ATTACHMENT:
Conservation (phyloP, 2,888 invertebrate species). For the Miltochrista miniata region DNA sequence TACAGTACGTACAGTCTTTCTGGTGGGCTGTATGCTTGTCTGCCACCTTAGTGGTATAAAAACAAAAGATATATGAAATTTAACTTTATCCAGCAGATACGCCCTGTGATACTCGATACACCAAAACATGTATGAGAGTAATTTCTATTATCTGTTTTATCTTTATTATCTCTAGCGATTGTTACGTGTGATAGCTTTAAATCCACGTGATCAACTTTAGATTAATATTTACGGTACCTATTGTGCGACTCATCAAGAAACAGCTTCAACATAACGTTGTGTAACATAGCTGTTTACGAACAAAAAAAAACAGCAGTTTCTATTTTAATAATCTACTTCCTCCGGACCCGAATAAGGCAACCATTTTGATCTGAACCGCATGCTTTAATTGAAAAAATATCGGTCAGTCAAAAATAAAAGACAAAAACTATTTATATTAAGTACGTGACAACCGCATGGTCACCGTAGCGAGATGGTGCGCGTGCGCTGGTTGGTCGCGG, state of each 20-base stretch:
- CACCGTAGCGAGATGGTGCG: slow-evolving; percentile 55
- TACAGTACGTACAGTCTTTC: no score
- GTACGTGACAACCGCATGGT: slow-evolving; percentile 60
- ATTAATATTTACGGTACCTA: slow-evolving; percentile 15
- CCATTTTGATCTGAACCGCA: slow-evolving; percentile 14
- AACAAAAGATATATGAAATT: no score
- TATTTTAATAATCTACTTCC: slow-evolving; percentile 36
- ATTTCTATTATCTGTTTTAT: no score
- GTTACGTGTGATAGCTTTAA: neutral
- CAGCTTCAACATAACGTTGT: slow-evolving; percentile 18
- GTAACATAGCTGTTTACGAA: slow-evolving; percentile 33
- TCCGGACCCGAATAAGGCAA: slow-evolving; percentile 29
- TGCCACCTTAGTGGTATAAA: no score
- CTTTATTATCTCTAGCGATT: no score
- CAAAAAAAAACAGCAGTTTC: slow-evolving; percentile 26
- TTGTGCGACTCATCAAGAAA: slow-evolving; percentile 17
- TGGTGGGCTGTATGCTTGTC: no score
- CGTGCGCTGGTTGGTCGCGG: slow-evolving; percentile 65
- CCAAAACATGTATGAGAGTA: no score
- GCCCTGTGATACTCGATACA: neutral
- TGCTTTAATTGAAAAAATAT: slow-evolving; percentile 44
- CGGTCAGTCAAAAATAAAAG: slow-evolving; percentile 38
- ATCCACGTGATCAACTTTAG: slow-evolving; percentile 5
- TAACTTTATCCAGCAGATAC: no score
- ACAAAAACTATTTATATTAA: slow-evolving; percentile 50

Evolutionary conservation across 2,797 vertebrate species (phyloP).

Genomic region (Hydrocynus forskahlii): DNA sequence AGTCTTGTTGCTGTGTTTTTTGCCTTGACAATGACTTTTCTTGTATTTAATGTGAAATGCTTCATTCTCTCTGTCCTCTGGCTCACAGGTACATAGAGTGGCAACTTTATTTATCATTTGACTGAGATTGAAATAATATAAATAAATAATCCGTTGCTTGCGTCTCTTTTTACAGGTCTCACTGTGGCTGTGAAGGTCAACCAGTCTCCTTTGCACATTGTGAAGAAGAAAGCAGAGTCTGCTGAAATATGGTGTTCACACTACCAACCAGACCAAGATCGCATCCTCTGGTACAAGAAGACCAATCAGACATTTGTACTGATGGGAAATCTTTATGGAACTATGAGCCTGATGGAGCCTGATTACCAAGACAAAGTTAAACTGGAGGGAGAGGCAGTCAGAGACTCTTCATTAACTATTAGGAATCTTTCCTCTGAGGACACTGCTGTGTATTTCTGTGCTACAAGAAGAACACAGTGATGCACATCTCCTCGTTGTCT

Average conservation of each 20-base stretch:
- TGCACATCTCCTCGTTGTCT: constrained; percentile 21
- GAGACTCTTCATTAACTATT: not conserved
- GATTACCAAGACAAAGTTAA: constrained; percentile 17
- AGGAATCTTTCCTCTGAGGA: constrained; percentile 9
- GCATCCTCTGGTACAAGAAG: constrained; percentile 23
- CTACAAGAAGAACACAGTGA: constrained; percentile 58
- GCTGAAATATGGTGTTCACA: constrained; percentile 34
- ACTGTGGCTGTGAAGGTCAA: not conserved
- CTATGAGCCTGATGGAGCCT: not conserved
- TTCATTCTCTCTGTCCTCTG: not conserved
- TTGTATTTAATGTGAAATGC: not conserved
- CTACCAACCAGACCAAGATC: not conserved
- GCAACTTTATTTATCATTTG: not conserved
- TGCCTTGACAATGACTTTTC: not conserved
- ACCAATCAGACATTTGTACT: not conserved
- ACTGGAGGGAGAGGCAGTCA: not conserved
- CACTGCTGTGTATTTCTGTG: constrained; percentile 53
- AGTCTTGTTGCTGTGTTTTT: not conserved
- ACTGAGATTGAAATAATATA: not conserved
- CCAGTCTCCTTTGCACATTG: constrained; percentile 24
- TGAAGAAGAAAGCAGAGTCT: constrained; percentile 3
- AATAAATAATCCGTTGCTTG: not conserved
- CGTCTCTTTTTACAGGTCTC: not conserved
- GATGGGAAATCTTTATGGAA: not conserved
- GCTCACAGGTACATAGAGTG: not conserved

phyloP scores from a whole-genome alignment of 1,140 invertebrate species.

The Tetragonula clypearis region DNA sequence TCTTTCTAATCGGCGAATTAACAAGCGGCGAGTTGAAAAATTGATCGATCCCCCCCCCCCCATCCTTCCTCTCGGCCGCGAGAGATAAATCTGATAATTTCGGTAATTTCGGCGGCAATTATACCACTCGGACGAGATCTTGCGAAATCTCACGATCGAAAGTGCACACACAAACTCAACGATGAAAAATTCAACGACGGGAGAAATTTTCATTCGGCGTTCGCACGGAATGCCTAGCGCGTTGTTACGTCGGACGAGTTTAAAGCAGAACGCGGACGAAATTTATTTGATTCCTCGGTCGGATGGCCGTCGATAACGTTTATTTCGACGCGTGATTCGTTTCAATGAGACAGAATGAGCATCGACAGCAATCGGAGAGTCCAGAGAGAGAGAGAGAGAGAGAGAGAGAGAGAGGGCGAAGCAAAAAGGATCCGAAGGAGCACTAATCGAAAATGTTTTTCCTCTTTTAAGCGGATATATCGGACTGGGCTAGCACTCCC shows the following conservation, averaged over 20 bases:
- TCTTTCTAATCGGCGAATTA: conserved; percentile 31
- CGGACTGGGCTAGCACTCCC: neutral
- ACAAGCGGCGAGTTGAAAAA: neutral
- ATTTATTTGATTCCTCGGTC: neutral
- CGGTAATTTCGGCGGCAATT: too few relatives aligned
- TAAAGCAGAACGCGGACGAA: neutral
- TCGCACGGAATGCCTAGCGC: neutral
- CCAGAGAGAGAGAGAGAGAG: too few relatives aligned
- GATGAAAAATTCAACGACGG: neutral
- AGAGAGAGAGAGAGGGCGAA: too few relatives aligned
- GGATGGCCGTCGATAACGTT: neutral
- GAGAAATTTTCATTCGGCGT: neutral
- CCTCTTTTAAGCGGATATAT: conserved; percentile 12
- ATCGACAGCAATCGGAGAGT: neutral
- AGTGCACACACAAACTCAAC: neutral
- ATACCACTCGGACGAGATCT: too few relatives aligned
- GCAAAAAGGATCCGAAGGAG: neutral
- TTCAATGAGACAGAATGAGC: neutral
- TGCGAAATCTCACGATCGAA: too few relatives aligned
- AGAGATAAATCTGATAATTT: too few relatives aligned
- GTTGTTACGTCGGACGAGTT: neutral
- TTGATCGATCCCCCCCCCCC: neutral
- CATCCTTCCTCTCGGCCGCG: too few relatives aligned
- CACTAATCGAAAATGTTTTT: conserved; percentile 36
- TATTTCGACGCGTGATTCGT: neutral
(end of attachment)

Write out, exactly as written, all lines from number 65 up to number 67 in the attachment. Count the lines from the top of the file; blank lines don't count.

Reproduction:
- GATGAAAAATTCAACGACGG: neutral
- AGAGAGAGAGAGAGGGCGAA: too few relatives aligned
- GGATGGCCGTCGATAACGTT: neutral